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UN climate talks in Bonn: business tells it like it is

23 June 2011
UN climate talks in Bonn: business tells it like it is

Damian Ryan, Senior Policy Manager, The Climate Group, analyzes the UN climate change talks in Bonn.   

LONDON: A fixed feature of all formal UN climate meetings these days are the plenary statements from the officially designated observer groups.  Best known by their acronyms, the BINGOs, RINGOs, ENGOs, YOUNGOs* and others, are each provided with a two-minute slot to cajole, harangue or inspire officials in their negotiating efforts.

Generally, these statements tend to be fairly anodyne affairs, sticking to well worn formulas and positions. This partly reflects the need for observer groups to find language all their members can agree on, and partly the need to avoid ruffling too many sensitive feathers. The UNFCCC is after all a diplomatic institution. 

It seems, however, that someone forgot to remind the business and industry constituency of these diplomatic niceties at the recent round of UN climate talks in Bonn, Germany.

In a short statement delivered at the closing meeting of the Kyoto Protocol negotiating group, business representatives pulled no punches regarding the importance of an ongoing Clean Development Mechanism (CDM)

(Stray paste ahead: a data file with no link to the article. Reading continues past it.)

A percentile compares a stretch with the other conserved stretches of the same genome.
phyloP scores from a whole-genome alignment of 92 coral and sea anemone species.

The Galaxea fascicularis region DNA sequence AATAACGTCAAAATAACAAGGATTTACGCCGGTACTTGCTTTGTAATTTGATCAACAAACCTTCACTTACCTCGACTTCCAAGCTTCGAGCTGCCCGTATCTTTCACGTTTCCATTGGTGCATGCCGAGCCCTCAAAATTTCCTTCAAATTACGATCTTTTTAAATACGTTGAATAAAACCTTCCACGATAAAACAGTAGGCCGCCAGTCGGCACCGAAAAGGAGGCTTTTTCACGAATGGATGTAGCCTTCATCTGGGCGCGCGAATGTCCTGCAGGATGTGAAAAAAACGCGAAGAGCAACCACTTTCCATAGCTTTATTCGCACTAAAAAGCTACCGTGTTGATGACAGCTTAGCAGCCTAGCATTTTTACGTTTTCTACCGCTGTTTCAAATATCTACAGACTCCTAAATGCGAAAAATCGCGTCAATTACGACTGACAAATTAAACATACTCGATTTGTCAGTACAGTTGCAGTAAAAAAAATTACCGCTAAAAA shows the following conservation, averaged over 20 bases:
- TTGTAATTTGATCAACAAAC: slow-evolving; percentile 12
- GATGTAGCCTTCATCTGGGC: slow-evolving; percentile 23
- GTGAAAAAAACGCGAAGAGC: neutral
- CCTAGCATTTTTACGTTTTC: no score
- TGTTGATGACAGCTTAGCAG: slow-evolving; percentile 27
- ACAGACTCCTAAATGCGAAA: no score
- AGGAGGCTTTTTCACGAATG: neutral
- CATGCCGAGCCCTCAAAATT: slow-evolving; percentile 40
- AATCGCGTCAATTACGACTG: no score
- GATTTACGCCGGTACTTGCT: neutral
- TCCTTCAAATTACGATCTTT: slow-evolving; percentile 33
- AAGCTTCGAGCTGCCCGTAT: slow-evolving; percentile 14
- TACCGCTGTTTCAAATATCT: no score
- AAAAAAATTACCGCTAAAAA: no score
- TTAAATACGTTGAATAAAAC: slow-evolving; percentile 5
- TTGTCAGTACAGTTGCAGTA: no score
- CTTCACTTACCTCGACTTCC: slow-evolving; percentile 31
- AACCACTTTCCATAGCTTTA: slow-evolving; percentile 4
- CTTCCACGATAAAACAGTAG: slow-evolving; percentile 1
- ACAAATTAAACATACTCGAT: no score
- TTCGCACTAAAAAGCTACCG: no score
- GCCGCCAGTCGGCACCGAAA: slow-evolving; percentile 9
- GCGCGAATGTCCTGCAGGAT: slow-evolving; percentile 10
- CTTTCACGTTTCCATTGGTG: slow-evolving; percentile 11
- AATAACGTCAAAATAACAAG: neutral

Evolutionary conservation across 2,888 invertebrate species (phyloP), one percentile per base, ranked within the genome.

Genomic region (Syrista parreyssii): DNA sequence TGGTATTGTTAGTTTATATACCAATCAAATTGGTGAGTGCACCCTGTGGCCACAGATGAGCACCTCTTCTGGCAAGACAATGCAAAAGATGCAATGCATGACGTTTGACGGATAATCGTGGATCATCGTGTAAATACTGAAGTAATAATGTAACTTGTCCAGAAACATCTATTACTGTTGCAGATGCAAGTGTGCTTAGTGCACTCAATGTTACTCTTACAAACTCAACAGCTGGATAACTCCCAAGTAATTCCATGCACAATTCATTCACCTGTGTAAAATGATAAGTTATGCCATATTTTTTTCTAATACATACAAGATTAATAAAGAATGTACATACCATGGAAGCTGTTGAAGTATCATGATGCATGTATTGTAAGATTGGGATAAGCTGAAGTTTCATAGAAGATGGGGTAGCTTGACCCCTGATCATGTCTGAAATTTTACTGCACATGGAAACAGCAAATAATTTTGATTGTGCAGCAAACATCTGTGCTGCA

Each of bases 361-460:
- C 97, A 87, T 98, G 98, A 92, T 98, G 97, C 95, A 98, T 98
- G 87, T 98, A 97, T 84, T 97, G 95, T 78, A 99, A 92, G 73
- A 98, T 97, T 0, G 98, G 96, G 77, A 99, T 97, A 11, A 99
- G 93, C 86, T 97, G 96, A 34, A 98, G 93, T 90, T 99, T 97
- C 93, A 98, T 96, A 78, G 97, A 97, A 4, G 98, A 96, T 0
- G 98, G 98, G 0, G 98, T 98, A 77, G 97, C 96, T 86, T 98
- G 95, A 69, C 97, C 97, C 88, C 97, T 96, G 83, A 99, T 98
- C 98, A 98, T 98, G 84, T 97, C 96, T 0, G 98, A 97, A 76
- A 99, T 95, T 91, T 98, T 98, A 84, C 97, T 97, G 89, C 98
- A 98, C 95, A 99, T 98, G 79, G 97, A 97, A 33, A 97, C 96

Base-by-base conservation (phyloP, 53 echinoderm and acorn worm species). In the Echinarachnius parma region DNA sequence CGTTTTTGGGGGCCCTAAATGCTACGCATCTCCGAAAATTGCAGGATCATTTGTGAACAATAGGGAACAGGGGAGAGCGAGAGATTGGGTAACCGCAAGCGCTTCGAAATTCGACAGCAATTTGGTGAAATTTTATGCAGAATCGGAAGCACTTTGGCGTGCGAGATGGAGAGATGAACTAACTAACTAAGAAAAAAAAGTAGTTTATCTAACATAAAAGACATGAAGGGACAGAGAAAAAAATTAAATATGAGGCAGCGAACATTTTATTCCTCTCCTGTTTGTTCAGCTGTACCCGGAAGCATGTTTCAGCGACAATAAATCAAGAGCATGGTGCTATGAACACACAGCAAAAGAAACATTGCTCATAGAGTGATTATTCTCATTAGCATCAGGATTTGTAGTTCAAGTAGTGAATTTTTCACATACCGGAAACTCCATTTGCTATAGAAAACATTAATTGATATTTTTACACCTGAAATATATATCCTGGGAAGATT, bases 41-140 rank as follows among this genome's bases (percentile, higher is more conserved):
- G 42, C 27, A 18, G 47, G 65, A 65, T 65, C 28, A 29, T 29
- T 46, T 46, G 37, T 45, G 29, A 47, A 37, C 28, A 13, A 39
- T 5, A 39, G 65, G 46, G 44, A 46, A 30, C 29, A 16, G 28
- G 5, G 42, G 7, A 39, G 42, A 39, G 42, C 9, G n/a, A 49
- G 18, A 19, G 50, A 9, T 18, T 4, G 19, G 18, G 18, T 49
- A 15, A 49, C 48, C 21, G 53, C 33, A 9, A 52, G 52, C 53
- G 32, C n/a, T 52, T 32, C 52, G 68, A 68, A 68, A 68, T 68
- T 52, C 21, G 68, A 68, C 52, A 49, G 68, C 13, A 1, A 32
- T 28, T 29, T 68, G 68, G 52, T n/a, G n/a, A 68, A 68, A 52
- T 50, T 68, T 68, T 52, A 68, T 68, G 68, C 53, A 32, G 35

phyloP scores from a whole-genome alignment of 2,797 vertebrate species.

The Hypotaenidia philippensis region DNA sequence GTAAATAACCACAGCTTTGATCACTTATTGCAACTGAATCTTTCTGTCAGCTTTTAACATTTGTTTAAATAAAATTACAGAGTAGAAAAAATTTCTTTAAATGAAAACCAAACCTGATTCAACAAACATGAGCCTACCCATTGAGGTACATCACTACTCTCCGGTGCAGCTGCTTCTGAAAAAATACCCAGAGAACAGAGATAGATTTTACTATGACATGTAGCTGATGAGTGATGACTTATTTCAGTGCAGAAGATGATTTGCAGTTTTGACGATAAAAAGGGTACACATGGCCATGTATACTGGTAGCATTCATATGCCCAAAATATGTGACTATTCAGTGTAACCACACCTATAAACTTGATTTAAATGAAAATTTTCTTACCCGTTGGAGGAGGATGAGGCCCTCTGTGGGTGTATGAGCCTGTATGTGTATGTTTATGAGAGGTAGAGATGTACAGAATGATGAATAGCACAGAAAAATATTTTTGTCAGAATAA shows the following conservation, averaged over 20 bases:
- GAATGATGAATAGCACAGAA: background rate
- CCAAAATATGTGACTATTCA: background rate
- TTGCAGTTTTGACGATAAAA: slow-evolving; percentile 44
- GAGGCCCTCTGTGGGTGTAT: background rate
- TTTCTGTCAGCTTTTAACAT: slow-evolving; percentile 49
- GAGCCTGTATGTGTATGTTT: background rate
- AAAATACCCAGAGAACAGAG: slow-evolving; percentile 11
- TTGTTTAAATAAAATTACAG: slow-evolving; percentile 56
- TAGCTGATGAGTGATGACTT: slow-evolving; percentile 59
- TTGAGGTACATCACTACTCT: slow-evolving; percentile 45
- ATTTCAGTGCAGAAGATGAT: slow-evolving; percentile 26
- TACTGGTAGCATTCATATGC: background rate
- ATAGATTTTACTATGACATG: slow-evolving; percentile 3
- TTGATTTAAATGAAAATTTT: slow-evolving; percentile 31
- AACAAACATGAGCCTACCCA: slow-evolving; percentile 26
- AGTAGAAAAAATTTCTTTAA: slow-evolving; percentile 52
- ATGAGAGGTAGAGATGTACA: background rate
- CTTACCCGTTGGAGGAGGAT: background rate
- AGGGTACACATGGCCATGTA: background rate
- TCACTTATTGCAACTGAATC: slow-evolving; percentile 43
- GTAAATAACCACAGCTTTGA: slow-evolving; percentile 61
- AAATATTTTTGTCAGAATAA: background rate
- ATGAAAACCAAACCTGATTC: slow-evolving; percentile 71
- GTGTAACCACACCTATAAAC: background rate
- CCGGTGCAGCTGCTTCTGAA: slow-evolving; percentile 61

Parties were told in no uncertain terms that their political posturing was putting at risk large scale low carbon investment that the CDM has created space for.

Countries who were opposed to participation in the CDM were told to respect the rights of those countries that did wish to participate. The statement concluded by explaining to all Parties that: “The CDM is ... your responsibility, and right now, as long predicted, you are preventing investment from taking place in developing countries.” Ouch.

Such language should really come as no surprise. With only 18 months left before the first commitment period of the Kyoto Protocol expires, there remains much uncertainty about what a post-2012 climate regime looks like. And no business likes uncertainty, particularly of the policy variety.

With negotiations struggling to get out of first gear, what hope is there that this year’s UN climate summit in Durban in November can provide some of the policy and investment certainty that business is demanding?

On the Kyoto Protocol front, the treaty’s future hangs in the balance, a situation that the Bonn meeting did little to change. It is now generally acknowledged that there will be a gap between the first and the second commitment periods.

Even if agreement could be reached in time, a post-2012 Protocol is almost certain to be a slimmed-down, ‘lite’ version of the current model, missing Canada, Japan and Russia

The EU, and countries such as Norway, Switzerland and New Zealand, have meanwhile said they're prepared to accept a second commitment period. In part this is because of the importance they see in retaining Kyoto’s progressive elements and tools, which they hope can be incorporated into a new, more comprehensive treaty in future.

Their support however, is contingent on progress in a number of areas. For example, these countries need to see movement on the technical rules governing such things as forestry and carbon trading, as these will define how new emissions targets can and cannot be meet.